“We don’t do [ Iraqi ] body counts.”
— General Tommy Franks, US Central Command

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"Ashcroft says he wants to take more time off... to spend more time with the voices in his head."
— Jay Leno

"My favorite part of the Republican debate was when Chris Matthews asked, 'Who does not believe in evolution?' Sam Brownback, Mike Huckabee and Tom Tancredo all raised their paw. They said they do not believe in evolution. Then they said the biggest threat to America is religious radicals living in the Dark Ages."
— Jay Leno

The New Inquisition John Ashcroft VS Tommy Chong

king george borg
queen barbara bush
hillary vs giuliani
why they do it
the road to oil
chertoff & katrina
face of the enemy
not in my name
guantánamo & abu graib
bush's bitch
dinner satire
karl rove piggie
who's in charge?
face of the dead
born again dubya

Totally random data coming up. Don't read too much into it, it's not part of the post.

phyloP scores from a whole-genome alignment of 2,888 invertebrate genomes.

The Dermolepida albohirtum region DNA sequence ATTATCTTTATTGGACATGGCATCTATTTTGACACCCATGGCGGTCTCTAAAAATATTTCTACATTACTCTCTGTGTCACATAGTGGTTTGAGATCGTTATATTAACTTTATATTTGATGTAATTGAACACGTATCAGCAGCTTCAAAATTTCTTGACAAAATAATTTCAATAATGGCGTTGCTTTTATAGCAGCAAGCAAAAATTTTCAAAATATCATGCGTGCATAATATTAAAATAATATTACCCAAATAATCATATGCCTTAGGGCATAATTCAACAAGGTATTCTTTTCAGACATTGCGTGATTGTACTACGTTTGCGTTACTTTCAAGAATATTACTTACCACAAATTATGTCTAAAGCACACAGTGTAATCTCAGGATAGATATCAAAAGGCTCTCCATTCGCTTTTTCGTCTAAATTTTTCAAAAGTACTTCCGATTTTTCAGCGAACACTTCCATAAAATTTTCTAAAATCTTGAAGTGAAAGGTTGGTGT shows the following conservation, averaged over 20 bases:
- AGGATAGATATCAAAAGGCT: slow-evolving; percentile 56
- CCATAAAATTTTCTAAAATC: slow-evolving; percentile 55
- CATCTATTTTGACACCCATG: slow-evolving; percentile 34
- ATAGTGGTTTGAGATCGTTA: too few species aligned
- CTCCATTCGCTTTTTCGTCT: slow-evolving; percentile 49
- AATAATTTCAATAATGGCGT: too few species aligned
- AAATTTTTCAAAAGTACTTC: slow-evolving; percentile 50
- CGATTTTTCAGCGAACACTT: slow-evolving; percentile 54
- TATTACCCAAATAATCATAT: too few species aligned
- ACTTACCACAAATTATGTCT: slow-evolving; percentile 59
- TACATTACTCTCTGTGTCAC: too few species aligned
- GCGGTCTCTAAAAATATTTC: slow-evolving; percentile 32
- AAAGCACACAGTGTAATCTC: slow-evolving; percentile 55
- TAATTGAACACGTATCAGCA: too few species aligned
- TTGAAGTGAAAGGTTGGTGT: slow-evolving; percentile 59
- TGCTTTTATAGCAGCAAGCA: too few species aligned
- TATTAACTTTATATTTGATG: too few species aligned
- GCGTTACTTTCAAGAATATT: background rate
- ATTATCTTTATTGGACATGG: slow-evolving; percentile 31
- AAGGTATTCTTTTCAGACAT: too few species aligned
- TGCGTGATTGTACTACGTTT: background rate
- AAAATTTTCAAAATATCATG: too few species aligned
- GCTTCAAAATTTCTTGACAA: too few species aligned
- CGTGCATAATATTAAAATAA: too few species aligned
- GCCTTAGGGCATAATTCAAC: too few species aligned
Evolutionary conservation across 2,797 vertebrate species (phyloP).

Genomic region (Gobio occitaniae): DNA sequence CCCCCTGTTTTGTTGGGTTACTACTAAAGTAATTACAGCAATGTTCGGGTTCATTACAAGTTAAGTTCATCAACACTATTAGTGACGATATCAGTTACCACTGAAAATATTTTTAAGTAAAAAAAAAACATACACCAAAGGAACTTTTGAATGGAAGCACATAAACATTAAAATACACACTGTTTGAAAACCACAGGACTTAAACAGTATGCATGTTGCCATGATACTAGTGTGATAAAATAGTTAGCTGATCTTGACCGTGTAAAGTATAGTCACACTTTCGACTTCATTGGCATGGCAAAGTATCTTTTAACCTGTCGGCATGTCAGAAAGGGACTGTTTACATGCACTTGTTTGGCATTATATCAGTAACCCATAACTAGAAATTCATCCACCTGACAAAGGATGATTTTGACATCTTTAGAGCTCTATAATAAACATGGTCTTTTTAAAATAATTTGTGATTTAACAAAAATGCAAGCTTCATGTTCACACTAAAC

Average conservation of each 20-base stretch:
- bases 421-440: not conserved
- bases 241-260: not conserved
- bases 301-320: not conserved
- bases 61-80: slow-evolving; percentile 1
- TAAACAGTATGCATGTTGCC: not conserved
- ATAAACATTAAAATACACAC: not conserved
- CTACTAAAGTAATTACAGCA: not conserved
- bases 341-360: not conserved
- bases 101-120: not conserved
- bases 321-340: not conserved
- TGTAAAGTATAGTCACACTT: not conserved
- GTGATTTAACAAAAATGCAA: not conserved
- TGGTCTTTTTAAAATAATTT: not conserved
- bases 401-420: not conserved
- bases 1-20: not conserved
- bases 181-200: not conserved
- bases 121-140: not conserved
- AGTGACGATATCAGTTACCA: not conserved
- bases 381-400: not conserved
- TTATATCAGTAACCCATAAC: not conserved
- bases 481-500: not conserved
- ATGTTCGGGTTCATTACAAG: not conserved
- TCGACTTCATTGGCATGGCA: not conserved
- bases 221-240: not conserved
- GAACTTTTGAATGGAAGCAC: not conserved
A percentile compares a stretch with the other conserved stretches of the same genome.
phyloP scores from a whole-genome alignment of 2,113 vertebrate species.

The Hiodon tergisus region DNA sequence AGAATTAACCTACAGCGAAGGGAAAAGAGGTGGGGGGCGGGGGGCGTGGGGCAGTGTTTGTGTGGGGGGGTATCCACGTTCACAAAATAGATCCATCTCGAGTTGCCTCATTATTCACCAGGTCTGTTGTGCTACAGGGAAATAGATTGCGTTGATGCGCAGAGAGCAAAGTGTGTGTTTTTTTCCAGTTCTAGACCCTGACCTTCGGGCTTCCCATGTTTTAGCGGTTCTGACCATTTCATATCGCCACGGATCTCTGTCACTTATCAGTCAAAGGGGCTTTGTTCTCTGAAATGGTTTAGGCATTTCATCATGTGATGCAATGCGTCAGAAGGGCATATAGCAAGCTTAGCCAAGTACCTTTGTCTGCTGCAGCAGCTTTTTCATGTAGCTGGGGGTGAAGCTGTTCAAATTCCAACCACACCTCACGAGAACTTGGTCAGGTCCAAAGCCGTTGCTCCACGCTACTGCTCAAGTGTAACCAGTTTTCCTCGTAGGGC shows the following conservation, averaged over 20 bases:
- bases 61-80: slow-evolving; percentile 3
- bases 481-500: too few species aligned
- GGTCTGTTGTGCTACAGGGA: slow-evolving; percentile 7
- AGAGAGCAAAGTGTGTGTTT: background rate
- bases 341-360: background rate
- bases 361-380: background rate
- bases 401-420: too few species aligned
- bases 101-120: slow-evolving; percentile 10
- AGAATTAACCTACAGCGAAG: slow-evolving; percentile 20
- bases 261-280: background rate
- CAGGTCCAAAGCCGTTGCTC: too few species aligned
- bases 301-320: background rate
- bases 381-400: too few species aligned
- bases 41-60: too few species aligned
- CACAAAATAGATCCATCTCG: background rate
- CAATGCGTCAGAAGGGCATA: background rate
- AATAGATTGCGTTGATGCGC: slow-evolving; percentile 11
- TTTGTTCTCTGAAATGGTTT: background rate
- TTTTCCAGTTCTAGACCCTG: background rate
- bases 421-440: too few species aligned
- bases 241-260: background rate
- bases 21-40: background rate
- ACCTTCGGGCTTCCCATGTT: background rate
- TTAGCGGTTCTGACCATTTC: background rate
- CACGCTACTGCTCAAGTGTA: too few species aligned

the evil twins
nude emperor
time warp again
lynndie & rumsfie
the ventriloquist
the liberators
old enemies
condi & bushie
swatting flies
war ends
forever war
annie fuehrer
nietzsche's boy
cheney mummy
dr. lovebomb
bush's poodle
turkey & the prez
spider queen
david duke

"Attorney General John Ashcroft told Congress they shouldn't be asking him about the legality of the war until the war is over. And there's precedent for that— I think it's called the Nuremberg Trials."
— Jay Leno

The U.S. is putting together a constitution for Iraq. Why don’t we just give them ours? Think about it. It was written by very smart people, it’s served us well for over 200-years, and besides, we’re not using it anymore.”
— Jay Leno

"Unique among the nations, America recognized the source of our character as being godly and eternal, not being civic and temporal. And because we have understood that our source is eternal, America has been different. We have no king but Jesus."
— John Ashcroft

"Attorney General John Ashcroft told Congress they shouldn't be asking him about the legality of the war until the war is over. And there's precedent for that — I think it's called the Nuremberg Trials."